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Let's Talk about Pedestrianisation

Let’s talk about Pedestrianisation

Since the start of the pandemic, pedestrianisation has become a central point of conversation with many councils and local authorities having to implement changes in their towns and cities to safely manage social distancing.

But what is pedestrianisation? Well in layman terms, pedestrianisation simply refers to the removal or restriction of vehicular access into a street or public space; prioritising said space for pedestrians. There are three main types of pedestrianisation methods: Full-time pedestrian street, part-time pedestrian streets and the implementation of traffic calming measures.

Pedestrianisation can be extremely complex, especially when focusing on roads or spaces that are used by buses and other types of public transport. In some cases planned pedestrianisation can also be controversial; it is important to weigh up the pros and cons before making any developmental decisions.

The Benefits of Pedestrianisation

The biggest benefit of a pedestrianised space is an increase in public safety. These spaces often see more pedestrian activity alongside a notable decrease in the number of collisions. Pedestrianisation can irradicate/reduce the presence of dangerous crossings on our streets whilst also allocating new lanes and routes for cyclists. Additionally, pedestrianisation can help to reduce noise and pollution whilst providing the opportunity to implement urban greening which in turn can have positive effects on the environment. Pedestrianisation can also have positive effects on the economy, by providing new spaces for people to set up pop up businesses whilst generally increasing the number of consumers in an area.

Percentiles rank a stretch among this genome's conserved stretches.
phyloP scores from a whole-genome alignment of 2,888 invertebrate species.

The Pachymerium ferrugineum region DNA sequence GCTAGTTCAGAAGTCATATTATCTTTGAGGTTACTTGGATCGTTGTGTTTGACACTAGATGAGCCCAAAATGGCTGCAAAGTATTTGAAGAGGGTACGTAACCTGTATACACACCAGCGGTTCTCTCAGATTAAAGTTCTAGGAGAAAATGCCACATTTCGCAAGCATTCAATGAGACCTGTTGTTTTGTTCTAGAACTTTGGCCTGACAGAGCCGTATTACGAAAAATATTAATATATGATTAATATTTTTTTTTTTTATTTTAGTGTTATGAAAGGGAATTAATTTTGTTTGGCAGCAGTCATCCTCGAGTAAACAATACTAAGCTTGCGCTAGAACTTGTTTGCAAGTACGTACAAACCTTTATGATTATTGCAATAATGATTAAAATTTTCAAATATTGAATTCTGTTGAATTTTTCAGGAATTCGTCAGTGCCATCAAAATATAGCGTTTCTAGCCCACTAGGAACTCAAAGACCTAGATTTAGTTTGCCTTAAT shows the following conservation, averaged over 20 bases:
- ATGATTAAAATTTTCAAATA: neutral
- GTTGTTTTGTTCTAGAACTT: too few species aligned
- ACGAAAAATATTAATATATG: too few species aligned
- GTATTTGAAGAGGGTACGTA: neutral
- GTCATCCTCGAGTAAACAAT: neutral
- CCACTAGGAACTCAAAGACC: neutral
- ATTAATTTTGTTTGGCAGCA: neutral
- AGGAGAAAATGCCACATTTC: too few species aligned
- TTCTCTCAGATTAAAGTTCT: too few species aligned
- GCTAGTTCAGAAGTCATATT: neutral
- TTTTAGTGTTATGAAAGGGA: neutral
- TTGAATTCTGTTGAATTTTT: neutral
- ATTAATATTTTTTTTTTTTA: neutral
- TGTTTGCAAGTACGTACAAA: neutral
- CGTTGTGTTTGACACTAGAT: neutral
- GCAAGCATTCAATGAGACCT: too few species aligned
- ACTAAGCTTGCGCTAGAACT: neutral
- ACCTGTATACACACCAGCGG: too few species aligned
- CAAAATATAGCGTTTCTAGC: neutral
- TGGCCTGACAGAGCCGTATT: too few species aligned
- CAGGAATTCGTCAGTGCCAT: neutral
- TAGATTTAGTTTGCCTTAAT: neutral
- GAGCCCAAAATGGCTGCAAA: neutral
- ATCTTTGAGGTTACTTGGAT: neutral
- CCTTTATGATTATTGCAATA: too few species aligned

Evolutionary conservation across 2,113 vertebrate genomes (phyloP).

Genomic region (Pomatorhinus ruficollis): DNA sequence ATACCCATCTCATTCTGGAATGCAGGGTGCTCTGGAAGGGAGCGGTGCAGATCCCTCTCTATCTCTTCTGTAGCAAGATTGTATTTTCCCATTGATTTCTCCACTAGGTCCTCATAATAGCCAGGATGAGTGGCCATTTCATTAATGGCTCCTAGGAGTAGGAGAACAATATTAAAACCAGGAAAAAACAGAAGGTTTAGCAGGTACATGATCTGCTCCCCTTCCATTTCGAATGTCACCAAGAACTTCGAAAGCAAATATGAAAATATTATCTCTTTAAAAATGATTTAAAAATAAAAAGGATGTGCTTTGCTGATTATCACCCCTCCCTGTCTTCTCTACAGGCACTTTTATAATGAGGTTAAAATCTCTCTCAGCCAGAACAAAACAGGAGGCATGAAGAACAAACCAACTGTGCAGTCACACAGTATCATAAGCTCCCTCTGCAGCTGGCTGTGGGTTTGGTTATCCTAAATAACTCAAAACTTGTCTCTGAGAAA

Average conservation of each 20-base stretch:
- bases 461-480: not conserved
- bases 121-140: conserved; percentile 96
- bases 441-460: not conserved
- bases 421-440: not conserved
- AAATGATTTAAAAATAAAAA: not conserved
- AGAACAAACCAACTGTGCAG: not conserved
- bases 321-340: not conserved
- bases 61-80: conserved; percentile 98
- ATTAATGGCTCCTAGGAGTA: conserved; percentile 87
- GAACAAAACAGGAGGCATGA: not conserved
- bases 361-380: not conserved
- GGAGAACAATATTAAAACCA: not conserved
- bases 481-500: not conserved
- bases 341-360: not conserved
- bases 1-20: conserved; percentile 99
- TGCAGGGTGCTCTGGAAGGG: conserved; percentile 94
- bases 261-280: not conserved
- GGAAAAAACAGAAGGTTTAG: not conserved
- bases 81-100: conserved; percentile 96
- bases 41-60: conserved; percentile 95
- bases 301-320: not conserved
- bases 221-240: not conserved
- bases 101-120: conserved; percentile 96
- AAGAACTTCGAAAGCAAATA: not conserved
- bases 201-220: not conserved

The Drawbacks of Pedestrianisation

However, as stated before, pedestrianisation is a complex and sometimes controversial task. Permanent schemes can often disrupt traffic on a large scale and it can take time for regular road users to adjust to new road design. Pedestrianisation can also cause the removal of car parks and other infrastructure which can have a knock-on effect on how many people commute into towns and cities.

A successful pedestrian scheme must consider the following:

  • Safety (for all public space users)

  • Infrastructure

  • Signage to provide clear instruction and remove ambiguity

  • Alternative routes for vehicles visiting the city

  • Protection for crowded spaces using security barriers

Deansgate, Manchester - Pedestrianisation Case

In Manchester’s city centre, Deansgate is a notable example of how pedestrianisation has been implemented during lockdown to improve road safety, air quality (part of the 2038 zero-carbon strategy) and encourage walking and cycling for local journeys (part of the 2040 Transport Strategy). Some of the physical changes to the area include the installation of surface guard barriers and the placement of tree planters in the middle of the carriageway.

Thank you for reading, we hope this provided a bit more insight into how pedestrianisation can make our towns and cities safer.

Stay Safe,

VZYC Manchester


Written by Bhumit Mistry

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